In western Europe, x bicycles were sold in each of the years 1990 and 1993. The bicycle producers of Western Europe had a 42 percent share of this market in 1990 and a 33 percent share in 1993. Which of the following represents the decrease in the annual number of bicycles produced and sold in Western Europe from 1990 to 1993?
(A) 9% of (x/100)
(B) 14% of (x/100)
(C) 75% of (x/100)
(D) 9% of x
(E) 14% of x
Correct Answer: D
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You’ll find tons of practice questions, explanations for GMAT Official Guide questions, and strategies on our GMAT Question of the Day page.
Here are a few other extra challenging GMAT questions with in depth explanations:
Here’s a tough function question from the GMAT Prep tests 1 and 2:
For which of the following functions is f(a+b) = f(b) + f(a) for all positive numbers a and b?
And a very challenging word problem from the Official Guide. Almost no-one gets this one on the first try but there is a somewhat simple way through it:
Last Sunday a certain store sold copies of Newspaper A for $1.00 each and copies of Newspaper B for $1.25 each, and the store sold no other newspapers that day. If r percent of the store’s revenues from newspaper sales was from Newspaper A and if p percent of the newspapers that the store sold were copies of newspaper A, which of the following expresses r in terms of p?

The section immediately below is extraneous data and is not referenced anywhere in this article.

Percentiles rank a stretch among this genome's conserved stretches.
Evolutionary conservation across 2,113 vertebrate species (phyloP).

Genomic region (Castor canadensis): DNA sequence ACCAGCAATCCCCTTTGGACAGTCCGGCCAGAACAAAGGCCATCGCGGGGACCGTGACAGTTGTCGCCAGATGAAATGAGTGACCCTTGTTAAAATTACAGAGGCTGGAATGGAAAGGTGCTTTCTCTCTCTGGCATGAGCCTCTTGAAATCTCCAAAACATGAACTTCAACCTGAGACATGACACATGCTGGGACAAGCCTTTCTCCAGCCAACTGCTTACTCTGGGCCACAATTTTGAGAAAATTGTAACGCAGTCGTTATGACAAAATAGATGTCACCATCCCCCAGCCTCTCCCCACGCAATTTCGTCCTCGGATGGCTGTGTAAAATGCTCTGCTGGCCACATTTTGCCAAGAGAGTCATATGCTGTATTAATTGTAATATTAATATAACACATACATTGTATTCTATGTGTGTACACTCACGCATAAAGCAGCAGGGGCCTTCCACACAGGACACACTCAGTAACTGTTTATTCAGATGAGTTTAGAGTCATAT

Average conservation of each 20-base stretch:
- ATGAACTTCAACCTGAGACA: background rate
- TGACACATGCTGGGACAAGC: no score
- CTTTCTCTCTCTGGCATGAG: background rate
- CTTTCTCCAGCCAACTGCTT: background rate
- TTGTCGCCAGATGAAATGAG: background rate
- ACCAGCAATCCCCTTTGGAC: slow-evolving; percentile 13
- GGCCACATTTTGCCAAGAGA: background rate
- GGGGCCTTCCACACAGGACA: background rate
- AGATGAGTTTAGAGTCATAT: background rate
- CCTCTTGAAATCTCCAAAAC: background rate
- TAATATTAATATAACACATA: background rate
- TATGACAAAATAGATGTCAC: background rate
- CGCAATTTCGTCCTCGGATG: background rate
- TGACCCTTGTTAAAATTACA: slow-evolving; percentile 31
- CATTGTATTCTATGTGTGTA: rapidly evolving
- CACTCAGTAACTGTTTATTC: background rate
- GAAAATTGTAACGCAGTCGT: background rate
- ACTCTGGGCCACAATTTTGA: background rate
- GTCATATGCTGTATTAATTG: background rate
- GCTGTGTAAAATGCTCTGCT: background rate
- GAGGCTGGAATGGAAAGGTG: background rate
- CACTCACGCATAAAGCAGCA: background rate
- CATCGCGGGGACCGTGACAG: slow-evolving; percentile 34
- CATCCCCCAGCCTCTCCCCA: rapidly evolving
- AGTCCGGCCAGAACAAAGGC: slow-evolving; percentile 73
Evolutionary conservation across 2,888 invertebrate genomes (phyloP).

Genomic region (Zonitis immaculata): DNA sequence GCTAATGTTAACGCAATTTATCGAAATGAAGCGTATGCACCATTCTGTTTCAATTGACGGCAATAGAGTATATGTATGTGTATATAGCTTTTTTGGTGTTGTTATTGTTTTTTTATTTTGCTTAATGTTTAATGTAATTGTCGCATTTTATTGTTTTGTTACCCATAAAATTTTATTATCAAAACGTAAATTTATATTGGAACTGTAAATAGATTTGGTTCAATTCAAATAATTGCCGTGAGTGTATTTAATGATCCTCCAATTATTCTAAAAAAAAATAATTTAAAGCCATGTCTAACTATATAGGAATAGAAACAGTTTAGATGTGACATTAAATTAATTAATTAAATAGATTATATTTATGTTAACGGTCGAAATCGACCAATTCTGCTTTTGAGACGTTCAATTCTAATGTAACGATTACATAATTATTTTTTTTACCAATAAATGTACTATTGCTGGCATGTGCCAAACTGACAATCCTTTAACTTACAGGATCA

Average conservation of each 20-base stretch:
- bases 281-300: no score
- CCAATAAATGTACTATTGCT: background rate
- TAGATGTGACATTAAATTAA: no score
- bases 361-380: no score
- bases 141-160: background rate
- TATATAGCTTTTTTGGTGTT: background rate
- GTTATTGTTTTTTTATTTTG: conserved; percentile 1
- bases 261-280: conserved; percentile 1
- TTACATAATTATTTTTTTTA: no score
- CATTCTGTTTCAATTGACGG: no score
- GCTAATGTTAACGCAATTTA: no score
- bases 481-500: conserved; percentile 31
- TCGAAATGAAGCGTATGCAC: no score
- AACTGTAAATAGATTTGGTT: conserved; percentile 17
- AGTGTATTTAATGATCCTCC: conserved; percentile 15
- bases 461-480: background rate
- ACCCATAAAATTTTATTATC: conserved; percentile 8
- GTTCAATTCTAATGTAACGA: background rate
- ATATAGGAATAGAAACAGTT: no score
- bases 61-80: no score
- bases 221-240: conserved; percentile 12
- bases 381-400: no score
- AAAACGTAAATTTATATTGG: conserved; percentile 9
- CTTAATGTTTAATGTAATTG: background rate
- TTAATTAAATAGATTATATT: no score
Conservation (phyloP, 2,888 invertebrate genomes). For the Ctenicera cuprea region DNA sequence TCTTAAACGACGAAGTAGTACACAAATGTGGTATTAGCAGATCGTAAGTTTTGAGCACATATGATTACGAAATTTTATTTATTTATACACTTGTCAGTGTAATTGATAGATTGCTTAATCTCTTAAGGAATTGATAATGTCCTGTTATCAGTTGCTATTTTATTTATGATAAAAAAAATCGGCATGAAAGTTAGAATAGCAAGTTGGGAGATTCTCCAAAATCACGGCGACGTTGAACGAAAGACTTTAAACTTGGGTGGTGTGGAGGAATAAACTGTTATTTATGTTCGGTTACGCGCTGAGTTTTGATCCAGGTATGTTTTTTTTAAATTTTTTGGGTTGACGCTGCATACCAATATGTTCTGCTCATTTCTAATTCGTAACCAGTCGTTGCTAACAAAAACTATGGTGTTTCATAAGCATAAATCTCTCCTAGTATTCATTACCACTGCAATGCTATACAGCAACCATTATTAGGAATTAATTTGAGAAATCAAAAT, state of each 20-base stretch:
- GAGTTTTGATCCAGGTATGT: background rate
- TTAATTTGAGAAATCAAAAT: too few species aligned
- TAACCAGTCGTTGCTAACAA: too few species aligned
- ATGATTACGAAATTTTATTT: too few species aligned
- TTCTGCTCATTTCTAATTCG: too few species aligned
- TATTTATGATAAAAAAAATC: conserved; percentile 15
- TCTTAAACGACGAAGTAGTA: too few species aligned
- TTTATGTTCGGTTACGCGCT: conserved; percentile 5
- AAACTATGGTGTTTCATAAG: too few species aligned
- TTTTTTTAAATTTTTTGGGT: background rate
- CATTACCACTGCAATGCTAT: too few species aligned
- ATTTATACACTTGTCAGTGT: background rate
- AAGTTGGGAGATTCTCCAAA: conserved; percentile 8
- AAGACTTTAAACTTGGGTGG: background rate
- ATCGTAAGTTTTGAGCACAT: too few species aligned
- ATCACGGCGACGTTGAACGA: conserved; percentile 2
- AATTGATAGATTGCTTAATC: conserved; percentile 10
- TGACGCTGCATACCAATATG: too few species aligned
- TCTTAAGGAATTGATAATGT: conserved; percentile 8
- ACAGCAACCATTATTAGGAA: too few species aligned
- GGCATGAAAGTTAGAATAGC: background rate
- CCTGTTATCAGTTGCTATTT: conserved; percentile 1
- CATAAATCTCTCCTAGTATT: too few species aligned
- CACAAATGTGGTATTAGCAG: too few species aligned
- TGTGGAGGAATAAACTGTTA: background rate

Tanya’s letters from the GMAT Prep tests. This one often gets GMAT tutoring students caught up in a tangled net. With combinatorics it’s important to stay practical. We’ll take a look at how to do that in the explanation:
Tanya prepared 4 different letters to be sent to 4 different addresses. For each letter, she prepared an envelope with its correct address. If the 4 letters are to be put into the 4 envelopes at random, what is the probability that only 1 letter will be put into the envelope with its correct address?
Here’s an exponents puzzle that comes up a lot in GMAT tutoring sessions:
If n is a positive integer and n^2 is divisible by 72, then the largest positive integer that must divide n is
This is one of the most difficult questions in the GMAT universe. That said, there is a simple way to solve it that relies on a fundamental divisibility rule every GMAT studier should know:
For every positive even integer n, the function h(n) is defined to be the product of all the even integers from 2 to n, inclusive. If p is the smallest prime factor of h(100) +1, then p is?
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